Thus, Telecom and the then-named NZ Antarctic Program built a satellite earth station above Scott Base at Arrival Heights, the only place where the Intelsat could be "seen". Telecom engineer Robin McNeill, who headed the 1991 project, adapted a Nortel Meridian PABX as the local switch.

Over the years, Antarctica NZ increased its bandwidth bought from Telecom, gradually from dial-up modems to a dedicated link of 9.6Kbs, to 19.2 and eventually 64Kbs. Last year, Telecom spent $300,000 implementing frame relay data circuits to the ice. Antarctica NZ then upgraded to a 64/128K data circuit and Telecom also installed a separate videoconference circuit using Polycom equipment on trial from Asnet.

TV1 and TV3 used this videoconference facility for live television last year during the launch of the Hillary Field Centre.

Pre-internet days

Before the days of email, FTP, and the internet, there was no way for all scientific data could have left Antarctica over winter when the planes were not flying. Thus, the scientists using various monitoring devices might not know for several months whether the equipment was faulty and produced useless data.

Some results from experiments were relayed back to New Zealand via HF radio with other results depending on the skills of the technicians. Now, the satellite link and internet lets scientists manage their own data and experiments remotely.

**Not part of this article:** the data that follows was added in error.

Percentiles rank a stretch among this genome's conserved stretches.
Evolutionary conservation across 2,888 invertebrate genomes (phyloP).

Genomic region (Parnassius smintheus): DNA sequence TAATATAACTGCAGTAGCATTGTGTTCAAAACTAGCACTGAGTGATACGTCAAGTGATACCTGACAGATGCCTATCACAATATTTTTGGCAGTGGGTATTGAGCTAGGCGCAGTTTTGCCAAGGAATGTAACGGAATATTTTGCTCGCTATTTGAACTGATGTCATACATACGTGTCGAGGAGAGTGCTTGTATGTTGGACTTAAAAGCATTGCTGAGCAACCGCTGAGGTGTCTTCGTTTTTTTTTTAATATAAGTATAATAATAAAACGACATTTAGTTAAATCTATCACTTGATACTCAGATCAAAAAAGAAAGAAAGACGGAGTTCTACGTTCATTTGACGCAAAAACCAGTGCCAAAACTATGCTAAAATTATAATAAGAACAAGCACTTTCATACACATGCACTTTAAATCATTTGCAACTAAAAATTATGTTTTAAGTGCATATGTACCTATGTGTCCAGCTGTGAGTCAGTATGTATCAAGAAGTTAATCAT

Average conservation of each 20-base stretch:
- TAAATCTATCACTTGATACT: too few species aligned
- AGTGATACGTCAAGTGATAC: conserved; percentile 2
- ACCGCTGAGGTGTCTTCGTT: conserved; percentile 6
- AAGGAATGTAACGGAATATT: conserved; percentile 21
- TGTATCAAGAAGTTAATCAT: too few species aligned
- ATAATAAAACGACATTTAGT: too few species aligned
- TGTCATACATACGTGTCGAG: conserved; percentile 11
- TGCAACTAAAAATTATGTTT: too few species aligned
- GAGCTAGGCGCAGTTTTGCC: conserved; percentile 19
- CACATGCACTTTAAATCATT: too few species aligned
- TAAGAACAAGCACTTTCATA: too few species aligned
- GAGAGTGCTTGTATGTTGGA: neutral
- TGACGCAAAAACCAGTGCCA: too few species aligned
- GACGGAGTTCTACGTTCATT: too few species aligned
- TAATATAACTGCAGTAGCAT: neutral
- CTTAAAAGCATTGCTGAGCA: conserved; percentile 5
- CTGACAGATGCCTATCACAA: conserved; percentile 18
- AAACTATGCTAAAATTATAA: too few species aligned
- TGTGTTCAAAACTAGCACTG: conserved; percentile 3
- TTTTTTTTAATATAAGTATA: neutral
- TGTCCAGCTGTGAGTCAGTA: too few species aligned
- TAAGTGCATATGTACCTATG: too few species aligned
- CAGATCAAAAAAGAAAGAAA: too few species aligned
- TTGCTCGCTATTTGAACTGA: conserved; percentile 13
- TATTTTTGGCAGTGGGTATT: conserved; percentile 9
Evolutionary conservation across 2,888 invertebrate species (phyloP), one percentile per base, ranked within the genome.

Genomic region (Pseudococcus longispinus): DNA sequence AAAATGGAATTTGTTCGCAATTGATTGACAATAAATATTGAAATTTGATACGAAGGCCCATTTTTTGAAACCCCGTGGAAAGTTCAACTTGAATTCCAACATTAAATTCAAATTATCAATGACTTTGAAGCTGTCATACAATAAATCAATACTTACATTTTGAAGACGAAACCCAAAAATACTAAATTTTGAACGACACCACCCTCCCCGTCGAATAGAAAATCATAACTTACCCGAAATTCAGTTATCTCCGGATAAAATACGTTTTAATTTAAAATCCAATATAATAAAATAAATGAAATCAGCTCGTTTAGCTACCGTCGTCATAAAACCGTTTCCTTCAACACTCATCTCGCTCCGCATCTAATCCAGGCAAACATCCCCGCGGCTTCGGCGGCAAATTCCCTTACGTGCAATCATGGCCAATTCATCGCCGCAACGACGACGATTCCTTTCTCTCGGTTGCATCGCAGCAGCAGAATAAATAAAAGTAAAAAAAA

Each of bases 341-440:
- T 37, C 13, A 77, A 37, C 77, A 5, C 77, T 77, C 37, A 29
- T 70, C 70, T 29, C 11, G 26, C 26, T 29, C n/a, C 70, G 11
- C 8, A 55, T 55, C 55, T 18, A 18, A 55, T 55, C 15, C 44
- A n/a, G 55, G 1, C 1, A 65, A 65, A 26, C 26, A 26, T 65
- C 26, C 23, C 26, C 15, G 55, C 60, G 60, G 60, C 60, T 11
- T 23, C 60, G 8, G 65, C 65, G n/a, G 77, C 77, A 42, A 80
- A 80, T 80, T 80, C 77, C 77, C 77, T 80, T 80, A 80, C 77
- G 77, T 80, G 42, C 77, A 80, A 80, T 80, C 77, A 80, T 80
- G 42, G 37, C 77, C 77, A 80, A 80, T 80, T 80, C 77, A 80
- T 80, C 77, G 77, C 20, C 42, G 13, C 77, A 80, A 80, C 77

"We have scientists in the US accessing their data directly from Arrival Heights (one of the labs) and others downloading experiments while you sleep. That frees up our science technicians, removing them from mundane tasks of transforming data onto disks, CDs or other storage media," Mahon explains.

"Basically, there's no limitation to the datalink speed, it's just a matter of how much we want to spend," he says.

Thus, IT must argue its corner with other sections of Antarctica New Zealand.

"Each year we have a planning session. Requests for IT support come down to the corporate services manager and I. We basically use that as an input into our current and long-term IT strategies. We all generate business cases, which go to the management team for either approval or further discussion. Once the management team, the CEO, or board sign off, it just forms the basis of our capital expenditure program," Mahon explains.